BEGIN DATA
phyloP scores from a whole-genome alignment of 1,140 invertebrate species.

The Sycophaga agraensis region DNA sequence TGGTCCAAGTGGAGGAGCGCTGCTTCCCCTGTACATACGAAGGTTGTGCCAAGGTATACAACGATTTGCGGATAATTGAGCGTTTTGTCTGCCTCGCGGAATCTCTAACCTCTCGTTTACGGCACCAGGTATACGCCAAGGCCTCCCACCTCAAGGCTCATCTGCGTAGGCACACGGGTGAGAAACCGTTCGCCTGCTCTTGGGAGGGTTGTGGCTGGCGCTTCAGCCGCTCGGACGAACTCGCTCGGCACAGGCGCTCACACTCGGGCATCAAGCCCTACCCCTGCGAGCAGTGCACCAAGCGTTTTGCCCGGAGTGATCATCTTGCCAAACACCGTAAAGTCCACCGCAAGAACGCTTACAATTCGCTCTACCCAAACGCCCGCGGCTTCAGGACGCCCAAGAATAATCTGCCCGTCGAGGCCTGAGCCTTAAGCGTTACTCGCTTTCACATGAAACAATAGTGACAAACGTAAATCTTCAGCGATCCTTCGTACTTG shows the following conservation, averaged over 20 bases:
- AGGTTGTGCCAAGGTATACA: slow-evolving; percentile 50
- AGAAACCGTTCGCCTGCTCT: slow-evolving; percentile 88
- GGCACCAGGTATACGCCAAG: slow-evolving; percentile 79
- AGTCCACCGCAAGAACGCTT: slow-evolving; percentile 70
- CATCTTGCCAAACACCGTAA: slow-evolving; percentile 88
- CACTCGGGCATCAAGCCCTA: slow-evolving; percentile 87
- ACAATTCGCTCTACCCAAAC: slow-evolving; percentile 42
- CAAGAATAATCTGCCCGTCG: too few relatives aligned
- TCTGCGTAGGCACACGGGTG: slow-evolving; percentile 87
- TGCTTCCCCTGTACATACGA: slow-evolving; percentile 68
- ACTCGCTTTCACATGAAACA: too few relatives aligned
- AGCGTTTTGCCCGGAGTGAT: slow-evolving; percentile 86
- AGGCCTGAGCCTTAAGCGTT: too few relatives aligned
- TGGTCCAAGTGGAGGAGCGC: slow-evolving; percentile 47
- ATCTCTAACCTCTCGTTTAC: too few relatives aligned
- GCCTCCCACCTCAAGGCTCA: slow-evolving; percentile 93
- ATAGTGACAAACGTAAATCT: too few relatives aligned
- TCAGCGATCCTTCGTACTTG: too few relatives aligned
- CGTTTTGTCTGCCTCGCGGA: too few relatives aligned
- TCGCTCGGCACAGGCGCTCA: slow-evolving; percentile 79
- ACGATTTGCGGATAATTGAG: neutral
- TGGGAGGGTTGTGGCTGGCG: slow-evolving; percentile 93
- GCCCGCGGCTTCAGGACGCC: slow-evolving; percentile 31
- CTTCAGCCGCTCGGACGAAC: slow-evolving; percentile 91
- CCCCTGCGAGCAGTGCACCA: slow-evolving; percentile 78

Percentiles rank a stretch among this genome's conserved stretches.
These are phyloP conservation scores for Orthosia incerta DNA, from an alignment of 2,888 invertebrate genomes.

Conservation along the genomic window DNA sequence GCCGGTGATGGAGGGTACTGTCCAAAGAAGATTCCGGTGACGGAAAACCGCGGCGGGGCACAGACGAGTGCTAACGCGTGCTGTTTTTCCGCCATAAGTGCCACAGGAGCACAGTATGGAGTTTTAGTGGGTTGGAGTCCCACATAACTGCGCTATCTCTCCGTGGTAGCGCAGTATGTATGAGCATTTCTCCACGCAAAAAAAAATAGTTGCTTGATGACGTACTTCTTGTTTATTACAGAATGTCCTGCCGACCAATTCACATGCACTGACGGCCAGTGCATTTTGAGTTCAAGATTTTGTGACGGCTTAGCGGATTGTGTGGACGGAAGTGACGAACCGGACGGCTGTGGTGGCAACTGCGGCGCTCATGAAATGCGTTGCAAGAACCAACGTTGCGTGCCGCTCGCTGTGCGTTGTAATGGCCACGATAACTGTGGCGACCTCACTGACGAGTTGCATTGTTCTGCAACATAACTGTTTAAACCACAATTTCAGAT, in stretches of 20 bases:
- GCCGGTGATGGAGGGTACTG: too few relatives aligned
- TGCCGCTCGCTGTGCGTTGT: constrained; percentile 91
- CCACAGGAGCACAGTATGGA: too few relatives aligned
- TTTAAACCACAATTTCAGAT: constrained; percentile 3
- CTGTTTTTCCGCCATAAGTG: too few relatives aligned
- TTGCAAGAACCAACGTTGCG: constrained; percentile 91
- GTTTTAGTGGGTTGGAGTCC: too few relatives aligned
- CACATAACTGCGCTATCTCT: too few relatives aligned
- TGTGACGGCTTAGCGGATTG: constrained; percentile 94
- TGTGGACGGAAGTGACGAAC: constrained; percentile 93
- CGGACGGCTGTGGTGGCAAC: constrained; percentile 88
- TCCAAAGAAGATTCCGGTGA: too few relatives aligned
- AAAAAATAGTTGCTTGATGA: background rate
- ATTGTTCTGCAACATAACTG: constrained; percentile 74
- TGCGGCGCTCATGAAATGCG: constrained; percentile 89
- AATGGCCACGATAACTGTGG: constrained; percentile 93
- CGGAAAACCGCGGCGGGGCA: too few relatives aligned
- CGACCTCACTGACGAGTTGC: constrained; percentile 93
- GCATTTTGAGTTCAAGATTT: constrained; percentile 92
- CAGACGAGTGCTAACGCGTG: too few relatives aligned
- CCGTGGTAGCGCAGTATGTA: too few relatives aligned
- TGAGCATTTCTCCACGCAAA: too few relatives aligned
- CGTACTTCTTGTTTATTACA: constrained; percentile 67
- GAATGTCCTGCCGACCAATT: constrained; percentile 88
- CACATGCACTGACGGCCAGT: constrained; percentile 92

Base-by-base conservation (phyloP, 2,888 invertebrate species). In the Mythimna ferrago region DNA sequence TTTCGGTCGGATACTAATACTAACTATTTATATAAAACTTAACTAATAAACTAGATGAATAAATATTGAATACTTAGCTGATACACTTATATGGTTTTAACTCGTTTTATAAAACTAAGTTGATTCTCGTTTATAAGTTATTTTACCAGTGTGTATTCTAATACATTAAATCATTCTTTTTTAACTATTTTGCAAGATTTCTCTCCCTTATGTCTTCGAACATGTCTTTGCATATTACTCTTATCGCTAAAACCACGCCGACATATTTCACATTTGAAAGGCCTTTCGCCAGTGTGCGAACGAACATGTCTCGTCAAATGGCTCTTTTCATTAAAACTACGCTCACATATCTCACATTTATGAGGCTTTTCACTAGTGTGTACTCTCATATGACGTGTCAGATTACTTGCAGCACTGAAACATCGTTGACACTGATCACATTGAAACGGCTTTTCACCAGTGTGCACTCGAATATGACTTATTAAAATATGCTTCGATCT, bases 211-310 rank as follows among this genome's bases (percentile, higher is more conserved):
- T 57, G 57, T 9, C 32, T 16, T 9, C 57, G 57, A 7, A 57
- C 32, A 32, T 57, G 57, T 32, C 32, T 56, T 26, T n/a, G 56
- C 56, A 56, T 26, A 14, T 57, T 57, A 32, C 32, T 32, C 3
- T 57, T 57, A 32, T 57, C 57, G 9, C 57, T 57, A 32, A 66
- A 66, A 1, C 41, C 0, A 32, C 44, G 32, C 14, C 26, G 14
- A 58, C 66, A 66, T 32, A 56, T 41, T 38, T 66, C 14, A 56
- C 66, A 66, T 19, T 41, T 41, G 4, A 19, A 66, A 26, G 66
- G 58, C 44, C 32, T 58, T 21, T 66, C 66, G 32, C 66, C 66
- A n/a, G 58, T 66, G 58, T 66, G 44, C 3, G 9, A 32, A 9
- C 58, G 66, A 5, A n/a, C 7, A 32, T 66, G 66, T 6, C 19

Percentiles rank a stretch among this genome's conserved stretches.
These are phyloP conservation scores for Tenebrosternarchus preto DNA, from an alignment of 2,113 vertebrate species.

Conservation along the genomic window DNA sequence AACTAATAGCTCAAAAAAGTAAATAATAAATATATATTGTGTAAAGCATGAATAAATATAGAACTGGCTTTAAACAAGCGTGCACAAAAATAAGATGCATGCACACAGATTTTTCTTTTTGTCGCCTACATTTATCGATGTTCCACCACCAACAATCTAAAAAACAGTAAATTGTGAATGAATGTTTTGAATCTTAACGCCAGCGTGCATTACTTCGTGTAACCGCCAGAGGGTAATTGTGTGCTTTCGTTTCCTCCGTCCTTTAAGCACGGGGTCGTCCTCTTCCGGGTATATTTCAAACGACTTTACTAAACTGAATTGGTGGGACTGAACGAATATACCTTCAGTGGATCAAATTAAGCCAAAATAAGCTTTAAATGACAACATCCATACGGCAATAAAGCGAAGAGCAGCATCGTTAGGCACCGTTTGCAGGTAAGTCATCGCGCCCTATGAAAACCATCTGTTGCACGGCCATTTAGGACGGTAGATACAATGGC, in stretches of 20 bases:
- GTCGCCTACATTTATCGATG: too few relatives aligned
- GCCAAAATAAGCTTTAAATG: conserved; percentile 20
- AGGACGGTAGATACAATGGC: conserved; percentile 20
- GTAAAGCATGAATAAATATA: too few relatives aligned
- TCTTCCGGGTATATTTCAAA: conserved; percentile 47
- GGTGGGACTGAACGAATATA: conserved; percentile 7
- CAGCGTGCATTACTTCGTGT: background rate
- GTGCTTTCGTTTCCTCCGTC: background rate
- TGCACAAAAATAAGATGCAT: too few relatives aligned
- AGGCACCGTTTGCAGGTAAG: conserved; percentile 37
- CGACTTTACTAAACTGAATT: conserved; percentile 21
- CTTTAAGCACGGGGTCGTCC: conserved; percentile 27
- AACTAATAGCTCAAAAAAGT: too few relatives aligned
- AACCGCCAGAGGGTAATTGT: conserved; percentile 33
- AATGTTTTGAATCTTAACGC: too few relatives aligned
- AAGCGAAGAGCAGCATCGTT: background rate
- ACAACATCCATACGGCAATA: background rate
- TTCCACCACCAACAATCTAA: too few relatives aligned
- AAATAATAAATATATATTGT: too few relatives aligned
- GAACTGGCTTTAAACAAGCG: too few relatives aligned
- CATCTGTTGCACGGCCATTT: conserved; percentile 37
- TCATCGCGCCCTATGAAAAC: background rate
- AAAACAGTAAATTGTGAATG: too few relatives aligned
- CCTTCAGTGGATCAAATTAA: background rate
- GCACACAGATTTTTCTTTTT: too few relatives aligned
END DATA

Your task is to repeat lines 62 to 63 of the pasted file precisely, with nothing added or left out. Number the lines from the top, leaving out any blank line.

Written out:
- A 58, C 66, A 66, T 32, A 56, T 41, T 38, T 66, C 14, A 56
- C 66, A 66, T 19, T 41, T 41, G 4, A 19, A 66, A 26, G 66